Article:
The statewide average price for fuel oil inched above $2 a gallon this week for the first time since last November, ushering in a heating season in which oil prices are expected to rise moderately.

With winter temperatures predicted to be closer to normal, Mainers can expect a heating season that – on balance – is also likely to be closer to normal. It appears that there will be a sufficient supply of all fuels.

“It’s going to be a little more expensive than last year, based on higher prices and colder temperatures,” said Lisa Smith, senior planner at the Governor’s Energy Office. “But we were at decade-low prices last year.”

The latest price survey by Smith’s office, released Wednesday, shows fuel oil at an average of $2.01 a gallon statewide, ranging from a low of $1.76 in western Maine to $2.20 in central, eastern and northern regions. That’s up 4 cents over last week, and 13 cents a gallon since Oct. 1.

The survey follows projections last week from the U.S. Energy Information Administration that higher crude-oil costs will push up retail prices for heating oil by 42 cents a gallon over the winter.

The federal agency also is forecasting moderate price increases for propane and natural gas.

While propane prices fluctuate with the market, retail natural gas supply rates in Maine are reviewed by utility regulators and vary by service area. An average home served by Unitil, the state’s largest gas provider, will pay $1,178 this heating season, according to company estimates, compared with $1,080 last year.

Mainers who heat with wood should find plentiful supplies and prices that are either on par or lower than last year. Last winter’s bargain oil prices and mild temperatures kept firewood stacks and wood pellet bags from being depleted, creating a surplus in many homes.

Fuel oil remains the most-watched barometer for Maine heating costs, because two-thirds of homes burn it as their primary way to keep warm. And until this month, retail prices had more-or-less been falling since February 2014, when the statewide average hit $3.89. Last March, they bottomed out at below $1.70.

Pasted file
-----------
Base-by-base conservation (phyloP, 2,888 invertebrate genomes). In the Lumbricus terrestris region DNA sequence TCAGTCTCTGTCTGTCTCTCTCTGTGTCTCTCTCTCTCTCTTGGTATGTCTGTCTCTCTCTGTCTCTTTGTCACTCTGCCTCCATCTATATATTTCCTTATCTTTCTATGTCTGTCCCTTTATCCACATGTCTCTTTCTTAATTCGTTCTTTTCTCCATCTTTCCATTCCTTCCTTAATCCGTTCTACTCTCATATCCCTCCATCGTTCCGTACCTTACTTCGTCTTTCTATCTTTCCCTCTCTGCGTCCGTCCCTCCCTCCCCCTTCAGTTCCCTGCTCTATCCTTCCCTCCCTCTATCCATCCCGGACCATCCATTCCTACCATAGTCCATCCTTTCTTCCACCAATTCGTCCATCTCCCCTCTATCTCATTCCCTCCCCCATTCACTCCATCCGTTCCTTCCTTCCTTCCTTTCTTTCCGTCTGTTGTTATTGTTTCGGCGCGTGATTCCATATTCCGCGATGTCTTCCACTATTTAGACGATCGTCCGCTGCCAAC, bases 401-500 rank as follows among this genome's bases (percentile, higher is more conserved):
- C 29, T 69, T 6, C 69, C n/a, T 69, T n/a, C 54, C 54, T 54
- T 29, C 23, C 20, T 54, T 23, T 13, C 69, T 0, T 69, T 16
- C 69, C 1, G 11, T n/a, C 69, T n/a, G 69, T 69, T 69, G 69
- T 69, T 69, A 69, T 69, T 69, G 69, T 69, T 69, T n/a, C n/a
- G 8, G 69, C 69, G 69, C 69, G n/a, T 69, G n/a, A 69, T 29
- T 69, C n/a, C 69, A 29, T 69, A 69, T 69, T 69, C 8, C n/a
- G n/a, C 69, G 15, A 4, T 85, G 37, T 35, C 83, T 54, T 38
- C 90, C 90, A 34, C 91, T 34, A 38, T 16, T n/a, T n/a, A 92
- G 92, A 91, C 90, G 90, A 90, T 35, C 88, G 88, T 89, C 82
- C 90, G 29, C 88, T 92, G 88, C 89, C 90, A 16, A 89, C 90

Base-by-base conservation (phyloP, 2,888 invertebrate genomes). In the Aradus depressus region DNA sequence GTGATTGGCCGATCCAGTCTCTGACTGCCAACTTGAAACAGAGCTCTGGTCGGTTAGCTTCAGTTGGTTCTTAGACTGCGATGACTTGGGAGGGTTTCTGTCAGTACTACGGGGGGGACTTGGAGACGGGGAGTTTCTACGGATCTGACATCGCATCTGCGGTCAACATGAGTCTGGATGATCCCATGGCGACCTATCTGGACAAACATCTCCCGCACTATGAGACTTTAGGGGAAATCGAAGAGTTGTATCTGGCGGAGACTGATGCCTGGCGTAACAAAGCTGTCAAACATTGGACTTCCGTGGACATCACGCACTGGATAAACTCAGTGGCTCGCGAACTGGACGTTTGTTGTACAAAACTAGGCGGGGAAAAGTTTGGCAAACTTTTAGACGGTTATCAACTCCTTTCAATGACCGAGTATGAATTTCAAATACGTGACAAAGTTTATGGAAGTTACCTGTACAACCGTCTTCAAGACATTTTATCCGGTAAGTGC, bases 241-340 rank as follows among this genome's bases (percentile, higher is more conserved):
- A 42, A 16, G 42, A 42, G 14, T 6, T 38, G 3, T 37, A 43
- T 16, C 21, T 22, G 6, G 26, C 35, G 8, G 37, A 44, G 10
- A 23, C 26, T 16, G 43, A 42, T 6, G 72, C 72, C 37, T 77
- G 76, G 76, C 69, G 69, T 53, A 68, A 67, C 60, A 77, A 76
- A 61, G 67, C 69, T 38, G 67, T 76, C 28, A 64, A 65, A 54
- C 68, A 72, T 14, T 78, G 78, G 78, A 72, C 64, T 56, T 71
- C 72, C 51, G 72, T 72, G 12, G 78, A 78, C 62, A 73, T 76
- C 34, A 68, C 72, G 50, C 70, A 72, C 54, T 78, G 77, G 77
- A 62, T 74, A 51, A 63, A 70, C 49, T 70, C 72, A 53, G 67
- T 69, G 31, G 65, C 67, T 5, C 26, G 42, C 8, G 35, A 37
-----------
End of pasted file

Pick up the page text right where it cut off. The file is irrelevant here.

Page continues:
If temperatures this winter are in the normal range and oil prices average $2.20 statewide, that means a home that burns 800 gallons will pay $1,760.

“If it’s a normal winter, I don’t see any issues,” said George Gyorgy, co-owner of Charlie Burnham Heating Services in Freeport. “I think it will be fairly uneventful, which is good for everybody.”

Burnham’s cash price on Wednesday was $1.85 a gallon.

At Dead River Co., one of the state’s largest dealers, Wednesday’s cash price in Portland was $2.05 a gallon. But Deanna Sherman, the company’s president and chief executive, said many customers had taken advantage of pre-buy programs earlier this year to lock in at $2 a gallon for the season, or signed up for a price cap with a ceiling of $2.14 a gallon. These programs offer stability and predictable monthly payments, she said.

“Prices were down and people wanted to take advantage of it,” she said.

Above-average temperatures this fall have led cash-price customers to delay fill-ups, she said. But with a cool-down expected this weekend, Sherman expects phones to be ringing Monday morning.

A CHILLIER WEATHER FORECAST

The most recent forecast from the National Oceanic and Atmospheric Administration is calling for temperatures 17 percent colder in the Northeast this winter compared with last year, but slightly warmer than the average of the five preceding winters.